Scots are being urged to submit gas and electricity meter readings ahead of the price cap rise on Friday.
Average energy bills are expected to soar by 54% – or almost £700 – to just under £2000 a year after regulator Ofgem announced last month changes to the maximum amount suppliers can charge customers on standard tariffs.
The new cap – branded the “biggest energy price shock in living memory” – will come into force from April 1.
The regulator said it was forced to hike the energy price cap as gas prices soared to unprecedented highs.
At a glance:
Ofgem’s price cap on default tariffs paid by direct debit will soar by £693 per year from £1277 to a record £1971.
Prepayment customers will see a bigger jump, with their price cap going up by £708, from £1309 to £2017.
Experts are now urging householders to submit their meter readings by the end of Thursday to prevent firms from estimating usage and potentially charging for energy used before April 1 at the higher rate.
Householders should also send regular monthly readings to prevent suppliers from again estimating usage and potentially overcharging as we head into summer and use less heating.
Gillian Cooper, head of energy policy at Citizens Advice, said: “We’d recommend sending meter readings to your supplier ahead of the price cap rise on April 1.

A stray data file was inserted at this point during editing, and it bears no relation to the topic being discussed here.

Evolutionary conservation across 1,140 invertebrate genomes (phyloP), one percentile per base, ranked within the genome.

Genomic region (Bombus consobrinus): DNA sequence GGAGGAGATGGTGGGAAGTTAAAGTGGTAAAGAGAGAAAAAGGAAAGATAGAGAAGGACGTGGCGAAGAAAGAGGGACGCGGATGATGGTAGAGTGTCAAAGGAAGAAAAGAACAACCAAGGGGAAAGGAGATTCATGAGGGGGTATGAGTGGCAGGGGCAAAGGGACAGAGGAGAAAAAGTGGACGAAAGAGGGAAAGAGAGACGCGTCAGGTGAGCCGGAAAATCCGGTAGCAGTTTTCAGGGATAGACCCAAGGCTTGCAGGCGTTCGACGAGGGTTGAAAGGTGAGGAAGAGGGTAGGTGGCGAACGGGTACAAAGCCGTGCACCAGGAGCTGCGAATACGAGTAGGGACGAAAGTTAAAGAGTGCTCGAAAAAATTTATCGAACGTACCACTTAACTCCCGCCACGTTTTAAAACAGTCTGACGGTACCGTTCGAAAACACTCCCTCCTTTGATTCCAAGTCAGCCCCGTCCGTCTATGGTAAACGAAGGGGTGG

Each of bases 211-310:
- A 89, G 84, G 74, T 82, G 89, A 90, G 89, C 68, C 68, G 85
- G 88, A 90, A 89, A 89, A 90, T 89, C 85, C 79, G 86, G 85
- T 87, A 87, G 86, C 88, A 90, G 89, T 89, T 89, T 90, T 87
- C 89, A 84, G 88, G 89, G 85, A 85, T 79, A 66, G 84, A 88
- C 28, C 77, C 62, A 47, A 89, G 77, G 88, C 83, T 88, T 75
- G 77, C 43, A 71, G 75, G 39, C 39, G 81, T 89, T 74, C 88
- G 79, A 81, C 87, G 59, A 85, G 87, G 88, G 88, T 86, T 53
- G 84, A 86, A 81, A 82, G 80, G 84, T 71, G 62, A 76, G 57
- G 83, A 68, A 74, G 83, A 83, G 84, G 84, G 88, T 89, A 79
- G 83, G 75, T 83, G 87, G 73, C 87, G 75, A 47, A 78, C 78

“This means your energy company will have an accurate picture of your usage before higher rates come in.
“Citizens Advice can also provide you with free, independent support.”
Fuel poverty charity National Energy Action (NEA) warned the cost of heating an average home has now doubled in 18 months, leaving 6.5 million households unable to live in a warm safe home across the UK.
NEA chief executive Adam Scorer said: “This is the biggest energy price shock in living memory.
“Millions of people will be priced out of adequate levels of heating and power. For all the anticipation of these price rises, many people on the lowest incomes will be crushed by the reality.
“Quality of life for millions of people will plummet. Warm homes, cooked food, hot water, clean clothes – all cut back or cut out. Debt will spiral. Physical and mental health will suffer.
“This energy crisis is about to bite down hard on those least able to cope. Charities like NEA will try to pick up the pieces for those in greatest need. It will be a near impossible task.
“Last week, the UK Government chose not to prioritise support for those on the lowest incomes. It has crossed its fingers that the market will right itself. This ‘wait and see’ policy could cost lives next winter.”
“If you’re struggling to pay your bill, speak to your energy provider as they have to help you.
An Ofgem spokeswoman said the regulator knows the rise will be “extremely worrying” for many people.
She added: “The energy market has faced a huge challenge due to the unprecedented increase in global gas prices, a once in a 30-year event, and Ofgem’s role as energy regulator is to ensure that, under the price cap, energy companies can only charge a fair price based on the true cost of supplying electricity and gas.
“Ofgem is working to stabilise the market and over the longer term to diversify our sources of energy which will help protect customers from similar price shocks in the future.”